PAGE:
It features a deep integration of hardware and software, meaning that they are developed by the "team next door," that allows Macs to excel in areas considered "difficult" in other OSs, such as battery usage and fast and reliable standby/wakeup. This level of integration between hardware and software is again unrivaled, except in the smartphone and tablet industry, which closely followed Apple's lead with the iPhone and iPad.
Finally, Apple's software has traditionally been very user-friendly, intuitive and bug-free (IMHO this was true 10 years ago, less so now.)
This is what people are paying for when they buy a Macintosh and it's something a Hackintosh misses completely (except for the last point, I guess.) Not the 5k display.
I would still be buying Mac Pro computers regularly except that they haven't released a proper one for 7 years.
Mini Dell 9 (Snow Leopard, my first Mac ever)
HP Probook (Lion)
Desktop #1 (Mountain Lion)
Desktop #2 (Mavericks)
Desktop #3 (W7/Yosemite dualboot)
Desktop #4 (W10/Sierra dualboot, my current build and probably the last new build I do for a while since you can now upgrade MacOS on a Hackintosh without doing a complete reinstall)
The best thing you can do when you build one is to look for people who have had successful builds and get the same parts (namely motherboard, CPU, and GPU, with all 3 being equally important). Laptops that are deemed hackintosh-friendly by the community are a safe bet, since you can compare model numbers and get something that is going to be extremely similar parts-wise, if not identical, to what lots of other people are using.
The most time I've ever had to spend on a build was the equivalent of a full workday. With my most recent build, I was never able to get sound working normally, but I did find a workaround with a $5 USB adapter from Amazon.
My most recent build was also the first time I could actually afford to spend $3k+ on a real Mac desktop. Sadly, the options offered by Apple were laughably bad at the time that I built it. I could have spent $4000 and ended up with something worse than what I spent about $1200 on.
1. Use the old partitioning tool from 10.10
2. Drop down into a terminal and use diskutil
I love the old partitioner, one could create a RAID10 root partition on install in like 10 seconds.
Or try booting the 10.10 installer, creating the raid array then exit and continue with 10.13 Donner Party of 6.
Now that OSX runs in VMWare, you can test all of these scenarios from your laptop before taking it to the Hackintosh.
Now I’ve got a bootable system (as I mentioned, with two filesystems, an ignored /etc/fstab, and my user account with a customised home folder that requires booting into a utility account and then exiting) but my permissions are so mucked-up Excel doesn’t work (much to the perplexity of Microsoft), Mathematica’s fonts are broken, and iTunes can’t download music (despite my account recursively owning my music folder).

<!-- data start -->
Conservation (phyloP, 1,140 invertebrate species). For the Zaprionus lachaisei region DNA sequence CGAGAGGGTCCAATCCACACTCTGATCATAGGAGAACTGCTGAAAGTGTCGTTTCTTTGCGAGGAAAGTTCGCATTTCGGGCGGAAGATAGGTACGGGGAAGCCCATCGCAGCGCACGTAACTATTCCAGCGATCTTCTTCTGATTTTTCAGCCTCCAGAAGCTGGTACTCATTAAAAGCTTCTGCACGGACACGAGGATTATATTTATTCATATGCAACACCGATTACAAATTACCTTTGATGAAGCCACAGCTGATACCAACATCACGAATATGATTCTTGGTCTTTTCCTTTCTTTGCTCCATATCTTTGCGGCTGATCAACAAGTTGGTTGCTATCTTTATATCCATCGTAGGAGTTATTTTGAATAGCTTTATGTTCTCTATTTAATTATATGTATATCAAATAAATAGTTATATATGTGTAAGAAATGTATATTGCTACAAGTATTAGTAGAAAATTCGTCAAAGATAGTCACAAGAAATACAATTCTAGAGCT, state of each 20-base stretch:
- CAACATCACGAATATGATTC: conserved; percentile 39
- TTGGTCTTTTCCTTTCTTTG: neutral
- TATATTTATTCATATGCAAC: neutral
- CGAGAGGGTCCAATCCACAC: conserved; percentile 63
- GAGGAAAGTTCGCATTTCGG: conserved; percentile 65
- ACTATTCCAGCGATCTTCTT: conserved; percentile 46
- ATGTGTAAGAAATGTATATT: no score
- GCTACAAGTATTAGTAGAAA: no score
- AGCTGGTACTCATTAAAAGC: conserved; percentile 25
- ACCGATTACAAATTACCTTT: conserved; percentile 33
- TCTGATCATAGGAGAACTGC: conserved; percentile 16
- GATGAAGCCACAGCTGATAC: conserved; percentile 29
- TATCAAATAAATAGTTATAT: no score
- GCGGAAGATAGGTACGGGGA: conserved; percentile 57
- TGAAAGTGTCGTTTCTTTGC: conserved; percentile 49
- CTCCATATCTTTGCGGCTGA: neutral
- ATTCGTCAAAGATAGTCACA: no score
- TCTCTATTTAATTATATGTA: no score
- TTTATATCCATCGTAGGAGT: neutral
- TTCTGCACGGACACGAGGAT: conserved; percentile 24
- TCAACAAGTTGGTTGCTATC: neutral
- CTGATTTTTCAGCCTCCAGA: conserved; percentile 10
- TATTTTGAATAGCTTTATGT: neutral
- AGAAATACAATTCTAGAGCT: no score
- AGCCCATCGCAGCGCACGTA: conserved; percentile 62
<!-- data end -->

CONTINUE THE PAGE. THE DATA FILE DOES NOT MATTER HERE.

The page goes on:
In the finder, open the inspector panel for the drive (command I) and uncheck  Ignore Ownership.
Will still require chmod/diskrepair pass.
I have two SSDs each with an individual (encrypted) APFS volume. One (labelled Radix) is the boot volume and ends up mounted on /. The other one (labelled Usor) is meant to mount on /Users, but on account of being encrypted, gets ignored by automount (despite having a valid /etc/fstab entry) and just lingers, until I log in into a utility account, allow it to decrypt and mount, log out, and log back in as my user. My user has the home folder set to /Volumes/Usor/User/james and then it all works. But as lament, half the stuff is broken.
As soon as I get back to the office I'll have a look at whether the ignore-permissions flag is set or not (I reckon it isn't, but it is worth checking). I've faced more path-blocking absurdities in this enterprise than I have in the past ten-plus years of Mac usership.
I am much quicker to capitulate defeat in the face of unique setups like this. Or at least experiment with a VM and keep my work machine more main path. You will hit bugs, it looks like you already have.
I'm also kind of amazed at the "4K display is not large enough" section. That would be a screen about 4 times the size of my current monitor, is working quite well for me. I suppose it's like thinking "640K is all the meomory anyone would need in a computer".
Was working quite nice, but missing some core functionality like iMessage / Cloud sync.
Biggest benefit of this was the >feeling< of freedom for upgrading and replacing hardware components.
That was long time ago and things got worse on Apple side for upgradeability.
I'm right now stuck with MBP 2011, because I don't want to spend fortune on top-class MBP with Max RAM and Max HDD ( If you can't upgrade, better take those anyway ).
My gf has mac book pro with osx high sierra installed. Connecting it to any kind of network drive is purgatory and a continous one as you can transition between afp, smb and nfs protocols and each one has its own unique set of bugs dating back a decade or more still present in latest version of os.
My use case is building multiplatform apps with xamarin, and so I need a machine running osx somewhere for the apple build, and to verify performance on an actual ios device.
I had a 2016 mbp but spilled wine on it, so now I've only got my shoddy older macbook that limps along at best. I do, however, have a 2017 NUC with plenty of storage and ram, but that's my main dev box so I'd rather keep it linux...
Either get the product or buy something else.
Even more if you build try your hand at stress tests.
I don't see what overclocking teaches about how gates work.
However understanding memory latency, cache hierarchy, sleep states, PCI lanes, core layout&temperatures, etc is actually very useful when your concern is performance.
I haven't mentioned anything about von Neumann.
That is not what the UX is all about.
The premise: I read on the net and watched youtube is quite strange to judge if something is viable or not. Personally, with my own PC built by myself (but not installing macOs), assembling the hardware (and overclocking) should be nothing difficult.
The only take for me: if you attempt building hardware for an OS with limited support for the said hardware, you might be in for a surprise - which doesn't come as a surprise.
The final paragraph of the blog entry reeks of Apple fan boy.